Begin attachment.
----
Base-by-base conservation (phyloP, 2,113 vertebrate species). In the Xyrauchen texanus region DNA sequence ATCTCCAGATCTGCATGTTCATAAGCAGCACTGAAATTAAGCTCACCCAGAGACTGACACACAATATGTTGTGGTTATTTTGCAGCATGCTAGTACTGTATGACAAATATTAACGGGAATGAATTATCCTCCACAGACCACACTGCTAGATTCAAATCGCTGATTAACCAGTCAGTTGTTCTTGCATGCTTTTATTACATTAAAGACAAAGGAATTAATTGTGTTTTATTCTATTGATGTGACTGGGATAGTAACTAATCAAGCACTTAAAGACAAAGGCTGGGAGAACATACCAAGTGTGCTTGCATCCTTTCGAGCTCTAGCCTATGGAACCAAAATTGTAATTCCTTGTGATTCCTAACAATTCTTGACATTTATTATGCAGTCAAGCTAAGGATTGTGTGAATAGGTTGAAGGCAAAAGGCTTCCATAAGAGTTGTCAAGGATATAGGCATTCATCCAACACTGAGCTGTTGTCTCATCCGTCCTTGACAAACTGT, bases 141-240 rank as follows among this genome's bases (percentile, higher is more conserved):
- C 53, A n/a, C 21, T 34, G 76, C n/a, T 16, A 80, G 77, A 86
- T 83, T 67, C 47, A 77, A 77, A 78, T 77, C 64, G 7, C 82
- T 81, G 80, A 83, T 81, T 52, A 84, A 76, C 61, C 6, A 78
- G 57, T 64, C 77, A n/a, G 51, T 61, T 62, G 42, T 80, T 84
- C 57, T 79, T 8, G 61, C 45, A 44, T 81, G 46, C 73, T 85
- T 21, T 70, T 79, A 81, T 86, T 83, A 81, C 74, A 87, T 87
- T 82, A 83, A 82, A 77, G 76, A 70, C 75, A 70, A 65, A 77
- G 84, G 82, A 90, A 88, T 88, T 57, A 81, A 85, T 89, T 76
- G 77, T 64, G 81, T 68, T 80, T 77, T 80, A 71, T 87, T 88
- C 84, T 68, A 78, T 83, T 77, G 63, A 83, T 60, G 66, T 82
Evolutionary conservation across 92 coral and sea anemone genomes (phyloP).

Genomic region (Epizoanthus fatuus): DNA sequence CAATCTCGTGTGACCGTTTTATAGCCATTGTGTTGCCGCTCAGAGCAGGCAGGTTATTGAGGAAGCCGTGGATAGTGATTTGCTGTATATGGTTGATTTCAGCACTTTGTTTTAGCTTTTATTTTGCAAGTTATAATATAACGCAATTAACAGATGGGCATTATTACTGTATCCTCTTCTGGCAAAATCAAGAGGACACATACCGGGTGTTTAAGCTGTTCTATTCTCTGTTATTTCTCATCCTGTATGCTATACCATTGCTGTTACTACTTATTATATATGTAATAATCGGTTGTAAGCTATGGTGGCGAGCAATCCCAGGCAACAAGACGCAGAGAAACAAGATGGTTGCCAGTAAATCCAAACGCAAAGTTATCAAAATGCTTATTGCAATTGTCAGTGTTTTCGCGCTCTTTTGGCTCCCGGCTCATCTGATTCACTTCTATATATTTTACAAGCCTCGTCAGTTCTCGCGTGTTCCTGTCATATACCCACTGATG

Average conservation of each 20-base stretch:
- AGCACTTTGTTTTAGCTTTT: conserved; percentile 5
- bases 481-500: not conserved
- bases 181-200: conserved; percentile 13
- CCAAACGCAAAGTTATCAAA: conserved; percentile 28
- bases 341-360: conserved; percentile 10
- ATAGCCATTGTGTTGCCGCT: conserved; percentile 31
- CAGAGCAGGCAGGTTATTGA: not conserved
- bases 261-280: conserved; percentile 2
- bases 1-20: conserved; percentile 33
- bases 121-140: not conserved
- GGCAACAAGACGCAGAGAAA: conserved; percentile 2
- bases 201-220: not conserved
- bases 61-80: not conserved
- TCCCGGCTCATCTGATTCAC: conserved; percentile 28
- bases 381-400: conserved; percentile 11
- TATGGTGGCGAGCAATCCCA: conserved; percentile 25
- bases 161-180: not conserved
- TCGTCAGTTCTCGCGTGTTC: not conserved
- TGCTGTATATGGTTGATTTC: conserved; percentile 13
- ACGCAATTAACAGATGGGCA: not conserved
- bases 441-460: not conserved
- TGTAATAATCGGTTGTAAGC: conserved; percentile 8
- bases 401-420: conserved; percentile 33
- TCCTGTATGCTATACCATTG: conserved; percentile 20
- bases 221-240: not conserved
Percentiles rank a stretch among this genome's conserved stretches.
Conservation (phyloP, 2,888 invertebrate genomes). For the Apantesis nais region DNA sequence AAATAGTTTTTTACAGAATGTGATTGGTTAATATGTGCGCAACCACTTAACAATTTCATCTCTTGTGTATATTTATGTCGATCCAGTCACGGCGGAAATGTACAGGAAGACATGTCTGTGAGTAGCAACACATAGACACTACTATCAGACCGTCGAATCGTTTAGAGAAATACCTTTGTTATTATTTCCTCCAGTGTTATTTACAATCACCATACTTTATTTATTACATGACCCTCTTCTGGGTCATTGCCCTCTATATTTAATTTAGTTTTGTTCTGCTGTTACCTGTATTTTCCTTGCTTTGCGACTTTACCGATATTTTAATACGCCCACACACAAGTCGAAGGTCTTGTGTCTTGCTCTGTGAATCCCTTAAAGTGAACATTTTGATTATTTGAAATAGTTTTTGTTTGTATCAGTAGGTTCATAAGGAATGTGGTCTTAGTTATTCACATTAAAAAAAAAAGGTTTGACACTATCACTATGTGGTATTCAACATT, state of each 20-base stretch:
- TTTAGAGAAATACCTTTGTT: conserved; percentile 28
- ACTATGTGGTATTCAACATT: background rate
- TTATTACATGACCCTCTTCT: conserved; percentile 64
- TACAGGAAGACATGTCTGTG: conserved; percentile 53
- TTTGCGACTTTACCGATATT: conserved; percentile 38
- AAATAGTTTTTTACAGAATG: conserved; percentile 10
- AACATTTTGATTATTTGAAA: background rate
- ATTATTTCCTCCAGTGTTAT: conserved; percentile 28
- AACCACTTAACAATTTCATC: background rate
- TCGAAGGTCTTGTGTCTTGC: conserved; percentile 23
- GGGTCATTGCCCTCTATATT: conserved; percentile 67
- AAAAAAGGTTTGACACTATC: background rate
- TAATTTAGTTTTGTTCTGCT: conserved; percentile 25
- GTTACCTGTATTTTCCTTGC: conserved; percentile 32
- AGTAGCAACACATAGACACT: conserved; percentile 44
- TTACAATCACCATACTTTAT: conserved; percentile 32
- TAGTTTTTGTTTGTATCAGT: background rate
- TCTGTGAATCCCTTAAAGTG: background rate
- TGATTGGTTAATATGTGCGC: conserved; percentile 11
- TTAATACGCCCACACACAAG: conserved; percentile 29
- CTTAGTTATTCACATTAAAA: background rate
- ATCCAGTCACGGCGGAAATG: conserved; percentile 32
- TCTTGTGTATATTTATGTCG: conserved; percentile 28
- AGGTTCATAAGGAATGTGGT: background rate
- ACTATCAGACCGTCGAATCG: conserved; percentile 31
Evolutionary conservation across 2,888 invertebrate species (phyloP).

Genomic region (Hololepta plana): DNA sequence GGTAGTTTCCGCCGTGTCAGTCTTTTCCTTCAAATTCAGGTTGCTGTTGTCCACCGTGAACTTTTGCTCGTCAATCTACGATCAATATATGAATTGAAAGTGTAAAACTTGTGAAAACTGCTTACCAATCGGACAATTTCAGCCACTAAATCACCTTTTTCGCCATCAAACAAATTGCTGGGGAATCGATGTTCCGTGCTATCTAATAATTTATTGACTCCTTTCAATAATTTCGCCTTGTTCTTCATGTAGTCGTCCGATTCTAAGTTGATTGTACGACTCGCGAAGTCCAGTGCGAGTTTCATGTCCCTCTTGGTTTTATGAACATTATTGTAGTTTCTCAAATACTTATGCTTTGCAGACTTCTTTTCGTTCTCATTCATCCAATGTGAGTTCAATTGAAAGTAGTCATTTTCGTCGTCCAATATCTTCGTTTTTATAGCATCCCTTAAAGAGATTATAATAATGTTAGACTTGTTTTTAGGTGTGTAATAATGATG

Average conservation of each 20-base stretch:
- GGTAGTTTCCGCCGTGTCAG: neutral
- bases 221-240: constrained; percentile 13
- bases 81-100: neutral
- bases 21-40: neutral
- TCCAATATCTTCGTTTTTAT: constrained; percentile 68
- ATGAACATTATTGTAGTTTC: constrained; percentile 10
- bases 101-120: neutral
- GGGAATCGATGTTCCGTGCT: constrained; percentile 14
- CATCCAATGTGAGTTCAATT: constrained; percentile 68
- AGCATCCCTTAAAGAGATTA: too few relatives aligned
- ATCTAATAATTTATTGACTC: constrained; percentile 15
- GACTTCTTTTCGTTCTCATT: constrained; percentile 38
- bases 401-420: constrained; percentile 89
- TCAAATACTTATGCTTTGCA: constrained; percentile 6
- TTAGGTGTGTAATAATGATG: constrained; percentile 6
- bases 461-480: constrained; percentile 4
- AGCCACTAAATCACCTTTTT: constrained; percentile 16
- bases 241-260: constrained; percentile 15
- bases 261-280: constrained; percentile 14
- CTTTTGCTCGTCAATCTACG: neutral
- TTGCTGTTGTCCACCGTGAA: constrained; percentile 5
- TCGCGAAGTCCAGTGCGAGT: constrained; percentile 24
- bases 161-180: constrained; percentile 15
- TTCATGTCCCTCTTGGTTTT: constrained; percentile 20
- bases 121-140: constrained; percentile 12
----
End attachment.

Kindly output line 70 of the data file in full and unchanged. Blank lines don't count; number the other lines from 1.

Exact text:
- GGTAGTTTCCGCCGTGTCAG: neutral